City, Union Pacific Railroad settle dispute over rights of way

Agreement includes City purchase of railroad right of way in downtown

The Round Rock City Council approved Thursday, March 27, a settlement agreement with Union Pacific Railroad (UP) over rights of way along McNeil Road inside the City limits.

The dispute began a little over two years ago, when UP sent the City notice it would require $4.9 million for the City to continue leasing rights of way along McNeil Road from UP for the next 25 years. The City’s previous 25-year lease cost approximately $2,500.

Under the agreement, the City agrees to purchase the right of way, as well as three additional tracts, from UP for $1.6 million. UP agrees to drop its lawsuit, and donate $100,000 to a memorial of the 1927 Baylor bus crash the City is developing.

The property includes: the McNeil Road right of way west of IH 35 and east of IH; Bellview Avenue right of way, railroad right of way adjacent to Chisholm Valley Park,  some Burnet Street right of way, and a tract of land located at the intersection of Burnet Street and Bagdad Avenue, currently used by UP to store maintenance equipment.

The last property is significant because the City last year acquired the adjacent property currently occupied by Builders Gypsum Supply to redevelop as part of its downtown revitalization efforts. The property adjacent to Chisholm Valley Park will provide the City permanent access to a nearby water storage tank.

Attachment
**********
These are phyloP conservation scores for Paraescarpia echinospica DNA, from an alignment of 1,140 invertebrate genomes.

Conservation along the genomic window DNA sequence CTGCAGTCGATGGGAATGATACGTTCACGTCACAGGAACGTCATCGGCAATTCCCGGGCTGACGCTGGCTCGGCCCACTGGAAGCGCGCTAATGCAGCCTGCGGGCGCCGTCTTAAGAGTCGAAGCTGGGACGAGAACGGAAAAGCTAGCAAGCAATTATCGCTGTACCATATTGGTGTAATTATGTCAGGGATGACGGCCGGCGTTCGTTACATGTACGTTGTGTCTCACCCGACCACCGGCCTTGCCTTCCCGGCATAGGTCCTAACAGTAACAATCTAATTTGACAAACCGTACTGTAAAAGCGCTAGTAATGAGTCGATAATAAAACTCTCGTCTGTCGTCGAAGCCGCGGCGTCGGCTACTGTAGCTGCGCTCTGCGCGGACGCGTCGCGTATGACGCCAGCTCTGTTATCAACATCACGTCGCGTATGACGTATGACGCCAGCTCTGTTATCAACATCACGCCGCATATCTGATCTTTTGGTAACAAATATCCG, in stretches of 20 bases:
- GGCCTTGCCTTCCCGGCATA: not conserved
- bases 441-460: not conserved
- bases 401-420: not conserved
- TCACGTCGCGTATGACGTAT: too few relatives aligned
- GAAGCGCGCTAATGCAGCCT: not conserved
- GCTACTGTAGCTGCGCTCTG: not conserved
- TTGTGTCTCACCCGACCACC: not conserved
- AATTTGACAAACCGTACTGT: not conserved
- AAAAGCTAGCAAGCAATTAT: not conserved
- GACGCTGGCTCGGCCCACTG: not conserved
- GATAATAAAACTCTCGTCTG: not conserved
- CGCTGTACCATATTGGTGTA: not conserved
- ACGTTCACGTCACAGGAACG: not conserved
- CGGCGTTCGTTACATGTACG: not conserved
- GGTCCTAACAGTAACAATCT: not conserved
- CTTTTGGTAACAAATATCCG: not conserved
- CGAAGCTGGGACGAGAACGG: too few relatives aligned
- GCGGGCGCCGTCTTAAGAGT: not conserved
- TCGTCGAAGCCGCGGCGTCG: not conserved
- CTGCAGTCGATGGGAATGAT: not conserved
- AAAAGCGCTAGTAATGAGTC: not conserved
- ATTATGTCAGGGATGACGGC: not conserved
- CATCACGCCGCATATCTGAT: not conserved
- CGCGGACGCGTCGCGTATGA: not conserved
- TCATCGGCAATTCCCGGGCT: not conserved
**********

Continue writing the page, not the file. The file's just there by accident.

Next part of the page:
The City will construct a fence on the boundary between the UP right of way and the existing (but not used) Bagdad Street right of way from Burnet Street east to Georgetown Street. The fence is designed to discourage children from crossing the railroad tracks to get to Lake Creek Park and to establish the boundary between Bagdad and the UP.

UP also agrees expedite review and approval of Quiet Zones the City has been pursuing for more than five years.

“This truly is a win-win for the City and Union Pacific,” City Attorney Steve Sheets said. “The amount of money the City will pay to purchase the property as opposed to leasing it is significant, and this settles once and for all a number of land title issues that have been in question for years.”

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